Ranakpur Jain Temple: The Realm of Faith
Hidden amidst the lush hills of the Aravalli Range of West India, Ranakpur Jain Temple is a complex of shrines that hold immense religious significance. Though they are more than 500-years old, these are definitely among the best preserved monuments in the country. The main temple is an exemplary monument, built in Maru-Gurjara style of architecture. About 1444 intricately carved marble pillars support its structure, and each one of these features a unique design. Not just the pillars, but every inch of the walls of the 29 halls of the temple are a spectacle. In its current, near-perfect condition, the shrine shows the brilliant craftsmanship of talented Rajasthani artists of the bygone era. The establishment is also referred to as Chaturmukha Jain Temple, owing to its four faces.
Sunehri Kothi: Where Everything that Shines can be Gold
Not many people, even from the western part of India know the town of Tonk. For a long time, it has been keeping a shiny secret in its heart, and I believe it’s the time it should come out. The town has many historical buildings, but none is as spectacular as Sunehri Kothi or the Mansion of Gold. While the exteriors of the monument are quite simple and traditionally painted, it is the interiors that take the cake. The inside of the building is decorated with gold and the intricate work of mirrors perfects the look. It is a popular belief that Nawab Mohammed Ibarahim Ali Khan built this structure for his entertainment to organise poetry recitals, dance and music performances.
Badoli Temples: If not Faith, Let the Beauty Bring you Here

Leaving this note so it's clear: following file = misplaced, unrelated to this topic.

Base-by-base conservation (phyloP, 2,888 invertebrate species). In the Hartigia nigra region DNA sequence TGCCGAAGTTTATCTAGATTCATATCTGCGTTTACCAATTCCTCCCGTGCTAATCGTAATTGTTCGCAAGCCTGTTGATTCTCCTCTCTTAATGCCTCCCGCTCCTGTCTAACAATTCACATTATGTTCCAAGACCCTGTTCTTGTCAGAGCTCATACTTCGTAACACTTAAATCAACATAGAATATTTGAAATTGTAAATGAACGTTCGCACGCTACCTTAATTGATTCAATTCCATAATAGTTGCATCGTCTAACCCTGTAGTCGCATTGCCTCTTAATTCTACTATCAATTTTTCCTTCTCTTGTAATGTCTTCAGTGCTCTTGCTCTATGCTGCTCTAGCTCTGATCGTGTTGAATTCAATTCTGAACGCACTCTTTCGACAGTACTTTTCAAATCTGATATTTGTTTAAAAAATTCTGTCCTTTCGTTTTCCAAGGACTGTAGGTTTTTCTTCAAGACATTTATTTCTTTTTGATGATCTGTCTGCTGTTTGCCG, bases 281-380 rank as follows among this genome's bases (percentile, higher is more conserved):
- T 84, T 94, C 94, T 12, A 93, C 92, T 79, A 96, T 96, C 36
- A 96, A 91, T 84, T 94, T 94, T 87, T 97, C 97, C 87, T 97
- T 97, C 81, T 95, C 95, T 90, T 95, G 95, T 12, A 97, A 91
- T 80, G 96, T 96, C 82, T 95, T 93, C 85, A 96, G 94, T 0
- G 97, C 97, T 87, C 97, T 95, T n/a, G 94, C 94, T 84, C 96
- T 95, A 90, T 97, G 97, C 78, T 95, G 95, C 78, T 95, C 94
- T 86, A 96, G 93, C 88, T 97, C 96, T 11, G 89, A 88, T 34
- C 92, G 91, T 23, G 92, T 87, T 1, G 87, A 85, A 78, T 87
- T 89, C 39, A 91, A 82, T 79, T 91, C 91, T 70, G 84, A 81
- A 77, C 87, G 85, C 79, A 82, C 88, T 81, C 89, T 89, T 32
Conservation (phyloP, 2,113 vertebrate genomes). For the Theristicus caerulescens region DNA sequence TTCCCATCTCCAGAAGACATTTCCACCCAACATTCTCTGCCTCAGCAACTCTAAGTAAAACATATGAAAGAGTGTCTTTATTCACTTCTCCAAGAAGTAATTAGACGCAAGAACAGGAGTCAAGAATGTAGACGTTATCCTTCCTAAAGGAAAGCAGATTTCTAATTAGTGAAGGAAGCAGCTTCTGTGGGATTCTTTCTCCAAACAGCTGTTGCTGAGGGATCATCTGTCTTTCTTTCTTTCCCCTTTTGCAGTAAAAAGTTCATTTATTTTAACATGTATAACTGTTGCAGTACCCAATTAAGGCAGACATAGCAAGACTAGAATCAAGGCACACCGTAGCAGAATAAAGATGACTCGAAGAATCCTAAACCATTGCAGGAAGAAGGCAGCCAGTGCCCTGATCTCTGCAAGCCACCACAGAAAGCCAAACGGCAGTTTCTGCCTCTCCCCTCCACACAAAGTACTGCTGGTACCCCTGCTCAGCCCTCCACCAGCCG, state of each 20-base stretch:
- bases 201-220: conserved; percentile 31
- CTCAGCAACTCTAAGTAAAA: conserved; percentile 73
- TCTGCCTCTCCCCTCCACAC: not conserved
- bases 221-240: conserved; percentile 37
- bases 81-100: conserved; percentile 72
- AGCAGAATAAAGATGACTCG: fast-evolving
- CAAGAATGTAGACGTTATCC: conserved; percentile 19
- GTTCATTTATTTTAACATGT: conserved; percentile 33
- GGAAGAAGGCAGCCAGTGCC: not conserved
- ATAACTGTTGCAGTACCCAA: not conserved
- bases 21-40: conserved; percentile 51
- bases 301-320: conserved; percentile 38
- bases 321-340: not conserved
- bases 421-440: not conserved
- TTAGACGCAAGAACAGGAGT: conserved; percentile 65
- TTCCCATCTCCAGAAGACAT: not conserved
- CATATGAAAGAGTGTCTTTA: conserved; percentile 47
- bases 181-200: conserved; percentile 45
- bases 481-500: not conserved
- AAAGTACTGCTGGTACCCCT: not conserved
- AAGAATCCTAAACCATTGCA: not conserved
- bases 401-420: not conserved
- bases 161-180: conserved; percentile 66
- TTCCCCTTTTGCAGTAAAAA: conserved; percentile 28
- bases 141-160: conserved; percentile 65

Near the banks of the Chambal River, Badoli has a complex of eight temples. There is also a ninth temple, which is situated about 1 km away. The shrines are built as per the Pratihara architectural style, which was quite common in the region in between 7th and 10th centuries. While four of these temples are dedicated to Lord Shiva, two are built in devotion to Mahishamardini Durga and one each for Trimurti, Lord Vishnu and Ganesha. About 50 km from Kota, the complex is a visit-worthy tourist attraction, which tells about the architectural brilliance of the local people. The site also speaks volumes about the religious beliefs of the people of the bygone era and their devotion towards deities.
Osian: The Khajuraho of Rajasthan
Did you know that Rajasthan has its own Khajuraho? About 68 km north of the city of Jodhpur, the small town of Osian is situated in the middle of golden sand dunes of the Thar Desert. The place is well known for the astounding temples located here. Built between 8th and 11th centuries, it was among the most significant pilgrimage sites in the region. The religious significance of the place may have reduced over time, but its architectural splendour definitely hasn’t. The complex has numerous shrines all of which are beautifully decorated with detailed carvings. Those, who are planning a trip to Jodhpur, must take a few hours out on their leisure day, to behold the fascinating carvings of the shrine.
Desert National Park: The Treasure Hidden in Plain Sight
It is surprising that people talk about the palaces, forts and other monuments of Rajasthan, they talk about the colourful shopping scene of the state and the hospitality of its people, but they seldom talk of its diverse flora and fauna. Maybe because a significant part of Rajasthan is an infertile desert. However, the case is entirely opposite. Rajasthan has an abundance of wildlife, which can be seen with a trip to one of the national parks and wildlife sanctuaries located here. One such destination is Desert National Park near Jaisalmer. Sprawling over more than 3100 sq km, it is one of the best places to learn about the delicate ecosystem of the Thar Desert. Black bucks, chinkaras and desert foxes are a common sight here. The large number of birds found here includes saker falcons, eastern imperial eagles and Eurasian griffon vultures.
There are other such honourable attractions in the list like Kuchaman Fort, which overlooks Kuchaman city from the top of a 1000-feet tall hill. The town of Karauli is also home to numerous monuments that are worth a visit. City Palace and Kaila Devi Temple are among the biggest tourist attractions here. Therefore, if you visit Rajasthan in future and have explored all of the mainstream points of interest, do make time to explore some of the above-mentioned ones.